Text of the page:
Main and Secondary Beams - Anatomy of Steel Structure.

The plan arrangement of main and secondary beams in industrial steelwork structures normally follows both from the layout of the main items of plant and from the column locations. Thus a sequence of design decisions often  occurs in which main beam locations dictate the column locations and not vice versa. If major plant occurs at more than one level then some compromise on column position and hence beam layout may be needed.

Since large plant items normally impose a line or point loading there are clear advantages in placing main or secondary beams directly below plant support positions.Brackets, plinths or bearings may be fitted directly to steelwork, and for major items of plant this is preferable to allowing the plant to sit on a concrete or steel floor.Where plant or machinery requires a local floor zone around its perimeter for access or servicing, it is common practice to leave out the flooring below the plant for access or because the plant protrudes below the support level.

Deflection requirements between support points should be ascertained.They may well control the beam design since stringent limits, for example relative deflections of 1 in 1000 of support spans, may apply. In addition when piped services are connected to the plant then total deflections of the support structure relative to the beam-to-column intersections may also need to be limited. Relative deflections can best be controlled by the use of deep beams in (lower-grade steel if necessary), and total deflections by placing columns as close as possible to the support positions.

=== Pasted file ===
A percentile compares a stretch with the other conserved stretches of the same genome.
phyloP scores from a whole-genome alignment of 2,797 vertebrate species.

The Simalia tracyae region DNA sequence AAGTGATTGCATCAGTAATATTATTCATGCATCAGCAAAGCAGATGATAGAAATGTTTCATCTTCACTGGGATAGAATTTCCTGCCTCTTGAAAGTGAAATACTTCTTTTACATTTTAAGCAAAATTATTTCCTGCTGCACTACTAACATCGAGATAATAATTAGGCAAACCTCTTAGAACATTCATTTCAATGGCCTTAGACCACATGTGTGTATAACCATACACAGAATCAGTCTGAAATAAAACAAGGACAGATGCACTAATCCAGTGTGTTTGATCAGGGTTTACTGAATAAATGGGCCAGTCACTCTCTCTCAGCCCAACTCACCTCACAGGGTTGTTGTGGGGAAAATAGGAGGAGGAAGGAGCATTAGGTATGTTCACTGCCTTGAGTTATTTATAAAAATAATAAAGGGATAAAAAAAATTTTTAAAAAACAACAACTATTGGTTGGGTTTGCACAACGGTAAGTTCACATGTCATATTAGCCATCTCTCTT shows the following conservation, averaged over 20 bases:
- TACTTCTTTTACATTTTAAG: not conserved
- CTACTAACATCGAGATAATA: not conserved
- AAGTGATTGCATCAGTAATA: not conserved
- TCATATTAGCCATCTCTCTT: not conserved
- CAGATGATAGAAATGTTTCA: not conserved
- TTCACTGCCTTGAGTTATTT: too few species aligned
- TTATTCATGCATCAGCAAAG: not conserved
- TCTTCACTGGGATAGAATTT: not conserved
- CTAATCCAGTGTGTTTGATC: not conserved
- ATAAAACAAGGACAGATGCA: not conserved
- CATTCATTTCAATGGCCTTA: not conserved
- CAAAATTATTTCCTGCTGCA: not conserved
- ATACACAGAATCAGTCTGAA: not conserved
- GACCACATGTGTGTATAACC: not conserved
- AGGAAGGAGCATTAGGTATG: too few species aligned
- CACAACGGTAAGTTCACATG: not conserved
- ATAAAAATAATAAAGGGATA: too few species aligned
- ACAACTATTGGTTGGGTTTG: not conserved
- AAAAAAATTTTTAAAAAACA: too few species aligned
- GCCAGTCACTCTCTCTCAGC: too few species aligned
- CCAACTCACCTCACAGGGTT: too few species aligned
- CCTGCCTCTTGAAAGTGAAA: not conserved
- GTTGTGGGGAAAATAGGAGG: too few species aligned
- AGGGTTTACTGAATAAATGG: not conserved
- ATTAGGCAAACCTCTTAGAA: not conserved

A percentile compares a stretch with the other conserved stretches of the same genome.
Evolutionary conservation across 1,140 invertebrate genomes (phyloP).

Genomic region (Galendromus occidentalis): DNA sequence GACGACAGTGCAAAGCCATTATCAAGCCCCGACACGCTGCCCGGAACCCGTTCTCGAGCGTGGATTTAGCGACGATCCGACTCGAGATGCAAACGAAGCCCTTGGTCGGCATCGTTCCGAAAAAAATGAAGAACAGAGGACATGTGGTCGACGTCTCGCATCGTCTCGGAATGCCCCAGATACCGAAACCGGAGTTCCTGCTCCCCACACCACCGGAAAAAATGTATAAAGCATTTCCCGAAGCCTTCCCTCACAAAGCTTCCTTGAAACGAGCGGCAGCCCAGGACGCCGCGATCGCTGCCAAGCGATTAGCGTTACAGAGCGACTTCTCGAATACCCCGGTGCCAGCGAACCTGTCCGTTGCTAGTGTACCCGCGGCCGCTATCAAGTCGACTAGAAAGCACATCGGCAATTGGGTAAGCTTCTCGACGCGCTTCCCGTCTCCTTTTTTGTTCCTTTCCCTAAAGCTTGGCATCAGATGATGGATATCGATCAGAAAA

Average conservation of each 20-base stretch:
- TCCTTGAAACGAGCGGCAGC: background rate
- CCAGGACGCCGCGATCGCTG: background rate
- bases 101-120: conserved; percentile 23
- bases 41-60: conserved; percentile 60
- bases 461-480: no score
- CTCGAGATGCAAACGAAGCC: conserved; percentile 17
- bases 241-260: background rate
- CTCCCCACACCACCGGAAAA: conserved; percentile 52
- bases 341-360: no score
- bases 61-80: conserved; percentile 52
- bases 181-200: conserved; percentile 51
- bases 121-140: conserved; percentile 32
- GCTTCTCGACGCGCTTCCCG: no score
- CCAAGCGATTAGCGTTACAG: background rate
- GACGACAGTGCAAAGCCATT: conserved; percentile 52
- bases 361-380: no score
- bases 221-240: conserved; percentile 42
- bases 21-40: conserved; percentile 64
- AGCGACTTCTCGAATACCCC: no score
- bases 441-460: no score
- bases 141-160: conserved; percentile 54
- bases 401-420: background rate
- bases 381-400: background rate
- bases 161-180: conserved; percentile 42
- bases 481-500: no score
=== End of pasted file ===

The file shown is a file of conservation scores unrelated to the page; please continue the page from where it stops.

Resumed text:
It is preferable to avoid the necessity for load-hearing stiffeners at support points unless the plant dimensions are fixed before steelwork design and detailing take place.Where this is not possible then stiffened zones to prevent secondary bending of top (or bottom if supports are hung) flanges should be provided, even if the design requirements do not require load-bearing stiffeners. This then allows a measure of tolerance for aligning the support positions without causing local overstressing problems.

The stiffness of major plant items should be considered, at least qualitatively, in the steelwork design. Deep-walled tanks, bunkers or silos for example may well be an order of magnitude stiffer than the steel supporting structure.

The loading distribution given by the plant design engineers will automatically assume fully stiff (zero deflection) supports. When the stiffness of the supporting structure is not uniform in relation to the support point locations and loadings, then significant redistribution of loads can take place as the structure deflects.Where the plant support positions and loads and the structural steel layout are symmetrical then engineering judgement can be applied without quantitative  evaluation. In extreme cases, however, a plant–structure interaction analysis may be required to establish the loadings accurately.

When hanger supports are required then pairs of beams or channels are a convenient solution which allows for random hanger positioning in  the longitudinal direction (Fig. 3.7).Many hanger supports have springs bearings to minimize variations in support conditions due to plant temperature changes or to avoid the plant stiffness interactions described above.

Detail at hanger support
Fig. 3.7 Detail at hanger support

The method of installation or removal of major items of plant frequently requires that beams above or, less commonly, below the plant must be designed to cater for hoisting or jacking-up the installed plant sections. Structural designers should query the exact method and route of plant installation to ensure that the temporary hoisting, jacking, rolling or set-down loads are catered for by the steel beam framework.

Experience suggests that these data are not provided as a matter of course, and plant designers commonly believe that the steel structure can support these loads any- where.Where, to ease the problems, plant installation occurs during steel erection then the method of removing plant during the building life-span may be the most significant temporary loading for the beam framework.

When main or secondary beams are specifically designed for infrequent but heavy lifting operations, it is good practice to fit a lifting connection to the beam to give positive location to the lifting position and to allow it to be marked with a safe working load. For design, smaller load safety factors are appropriate in these  circumstances.

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